Since then performances of Sports for voice and piano have been supplemented by arrangements for "speaker and ensemble," including chamber orchestra versions by composers Dominic Muldowney (1981) and David Bruce (2008).[77][78] A typical performance involves a narrator reading each of Satie's prose poems before the music is played; sometimes they are accompanied by background projections, either of Martin's illustrations, Satie's calligraphed scores, original artwork, or a combination of the three.[79] Orthodox Satie scholarship has largely ignored this trend, observing Satie's stated prohibition against the reading of his texts aloud, and the majority of commercial recordings of Sports feature his music only. Pianist-musicologist Olof Höjer, who recorded Satie's complete piano music in the 1990s, found all the extramusical associations of Sports of secondary importance, claiming it is "Satie's music first and foremost that has made it a lasting work of art. What one loses in merely listening is marginal - such is the expressivity and precision of Satie's musical formulation."[10] And Steven Moore Whiting wondered if Sports et divertissements was best left to "a multi-media of the mind."[80]


Notable recordings include those by Jean-Joël Barbier (BAM, 1967), Aldo Ciccolini (twice, for Angel in 1968 and EMI in 1987), Frank Glazer (Vox, 1968, reissued 1990), William Masselos (RCA, 1969, reissued 1995), John McCabe (Saga, 1974, reissued by Decca, 1986), Yūji Takahashi (Denon, 1979), France Clidat (Forlane, 1980), Jean-Pierre Armengaud - two versions: piano only (Le Chant du Monde, 1986), and with Claude Piéplu narrating (Mandala, 1996), Anne Queffélec (Virgin Classics, 1988), Yitkin Seow (Hyperion, 1989), João Paulo Santos (Selcor, 1991, reissued 1999), Gabriel Tacchino (Disques Pierre Verany, 1993), Michel Legrand (Erato Records, 1993), Klára Körmendi (Naxos Records, 1994), Bojan Gorišek (Audiophile Classics, 1994), Jean-Marc Luisada with Jeanne Moreau as narrator (Deutsche Grammophon, 1994), Olof Höjer (Swedish Society Discofil, 1996), Pascal Rogé (Decca, 1997), Peter Dickinson (Olympia, 2001), Eve Egoyan (CBC, 2002), Jean-Yves Thibaudet (Decca, 2003), Håkon Austbø (Brilliant Classics, 2006), and Marielle Labèque (KML, 2009).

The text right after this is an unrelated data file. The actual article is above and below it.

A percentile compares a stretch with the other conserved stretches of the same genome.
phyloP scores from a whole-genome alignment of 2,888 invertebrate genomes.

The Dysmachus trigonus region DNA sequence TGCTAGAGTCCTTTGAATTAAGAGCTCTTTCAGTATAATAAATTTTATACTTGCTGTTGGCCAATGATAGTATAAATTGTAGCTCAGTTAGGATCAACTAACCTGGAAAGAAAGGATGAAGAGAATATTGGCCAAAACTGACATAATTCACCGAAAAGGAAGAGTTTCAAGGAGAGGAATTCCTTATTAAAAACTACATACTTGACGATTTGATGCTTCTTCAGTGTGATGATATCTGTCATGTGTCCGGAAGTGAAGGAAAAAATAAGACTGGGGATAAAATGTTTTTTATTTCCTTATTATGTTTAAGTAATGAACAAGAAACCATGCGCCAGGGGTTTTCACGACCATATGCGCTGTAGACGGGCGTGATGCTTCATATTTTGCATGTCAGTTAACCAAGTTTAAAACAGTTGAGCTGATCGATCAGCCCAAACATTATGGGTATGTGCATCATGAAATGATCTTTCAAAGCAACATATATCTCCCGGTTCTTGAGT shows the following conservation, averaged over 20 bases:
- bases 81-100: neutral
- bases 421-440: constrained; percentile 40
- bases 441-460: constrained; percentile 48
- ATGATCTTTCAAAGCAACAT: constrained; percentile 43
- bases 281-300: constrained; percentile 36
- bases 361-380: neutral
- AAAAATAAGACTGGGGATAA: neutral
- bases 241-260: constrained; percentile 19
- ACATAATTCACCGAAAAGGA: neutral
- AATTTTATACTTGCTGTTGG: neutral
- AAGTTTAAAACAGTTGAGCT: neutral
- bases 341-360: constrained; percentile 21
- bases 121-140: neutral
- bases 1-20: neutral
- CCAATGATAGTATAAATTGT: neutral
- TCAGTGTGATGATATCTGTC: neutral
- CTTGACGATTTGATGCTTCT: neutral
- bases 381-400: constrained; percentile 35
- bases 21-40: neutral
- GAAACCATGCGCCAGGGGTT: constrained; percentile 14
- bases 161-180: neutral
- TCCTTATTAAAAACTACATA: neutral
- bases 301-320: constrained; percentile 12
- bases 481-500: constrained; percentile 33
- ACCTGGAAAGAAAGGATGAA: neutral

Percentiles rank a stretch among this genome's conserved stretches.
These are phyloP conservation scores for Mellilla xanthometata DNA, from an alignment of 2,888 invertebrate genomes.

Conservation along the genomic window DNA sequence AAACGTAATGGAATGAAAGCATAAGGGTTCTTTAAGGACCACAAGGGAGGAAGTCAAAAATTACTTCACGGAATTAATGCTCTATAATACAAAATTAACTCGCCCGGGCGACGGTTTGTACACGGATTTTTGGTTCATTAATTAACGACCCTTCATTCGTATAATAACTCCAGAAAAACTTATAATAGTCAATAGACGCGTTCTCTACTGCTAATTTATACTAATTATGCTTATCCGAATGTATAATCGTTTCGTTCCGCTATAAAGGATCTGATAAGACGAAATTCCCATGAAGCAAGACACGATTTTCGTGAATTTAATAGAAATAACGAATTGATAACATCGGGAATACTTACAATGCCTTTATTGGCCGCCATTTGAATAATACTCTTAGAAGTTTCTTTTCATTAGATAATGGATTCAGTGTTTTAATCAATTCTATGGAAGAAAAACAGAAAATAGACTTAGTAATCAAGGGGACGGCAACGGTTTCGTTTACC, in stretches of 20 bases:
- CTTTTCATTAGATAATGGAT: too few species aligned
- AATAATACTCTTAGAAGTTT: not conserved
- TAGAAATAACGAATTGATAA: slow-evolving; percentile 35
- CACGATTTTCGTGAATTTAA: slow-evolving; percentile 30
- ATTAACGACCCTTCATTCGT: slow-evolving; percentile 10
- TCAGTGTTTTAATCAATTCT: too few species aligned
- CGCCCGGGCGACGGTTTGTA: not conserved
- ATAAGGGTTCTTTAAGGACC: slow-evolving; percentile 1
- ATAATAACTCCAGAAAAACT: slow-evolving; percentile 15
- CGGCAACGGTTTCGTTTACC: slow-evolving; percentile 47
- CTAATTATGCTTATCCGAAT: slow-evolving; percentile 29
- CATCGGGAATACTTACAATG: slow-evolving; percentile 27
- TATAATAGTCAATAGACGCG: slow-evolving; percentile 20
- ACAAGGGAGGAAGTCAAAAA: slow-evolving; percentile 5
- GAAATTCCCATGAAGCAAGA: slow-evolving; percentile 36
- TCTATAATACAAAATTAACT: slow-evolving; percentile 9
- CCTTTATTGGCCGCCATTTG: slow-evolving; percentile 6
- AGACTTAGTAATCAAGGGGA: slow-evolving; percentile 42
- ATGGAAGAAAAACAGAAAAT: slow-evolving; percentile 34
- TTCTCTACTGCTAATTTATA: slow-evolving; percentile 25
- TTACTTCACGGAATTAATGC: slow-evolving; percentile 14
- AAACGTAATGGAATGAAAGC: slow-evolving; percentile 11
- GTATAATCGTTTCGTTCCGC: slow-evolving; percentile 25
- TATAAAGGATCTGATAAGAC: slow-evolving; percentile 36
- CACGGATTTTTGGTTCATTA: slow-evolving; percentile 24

Notes and references[edit]

  1. ^ a b Pierre-Daniel Templier, "Erik Satie", MIT Press, 1969, p. 85. Translated from the original French edition published by Rieder, Paris, 1932.
  2. ^ Rollo H. Myers, "Erik Satie", Dover Publications, Inc., NY, 1968, p. 87. Originally published in 1948 by Denis Dobson Ltd., London.
  3. ^ a b Patrick Gowers and Nigel Wilkins, "Erik Satie", "The New Grove: Twentieth-Century French Masters", Macmillan Publishers Limited, London, 1986, p. 140. Reprinted from "The New Grove Dictionary of Music and Musicians", 1980 edition.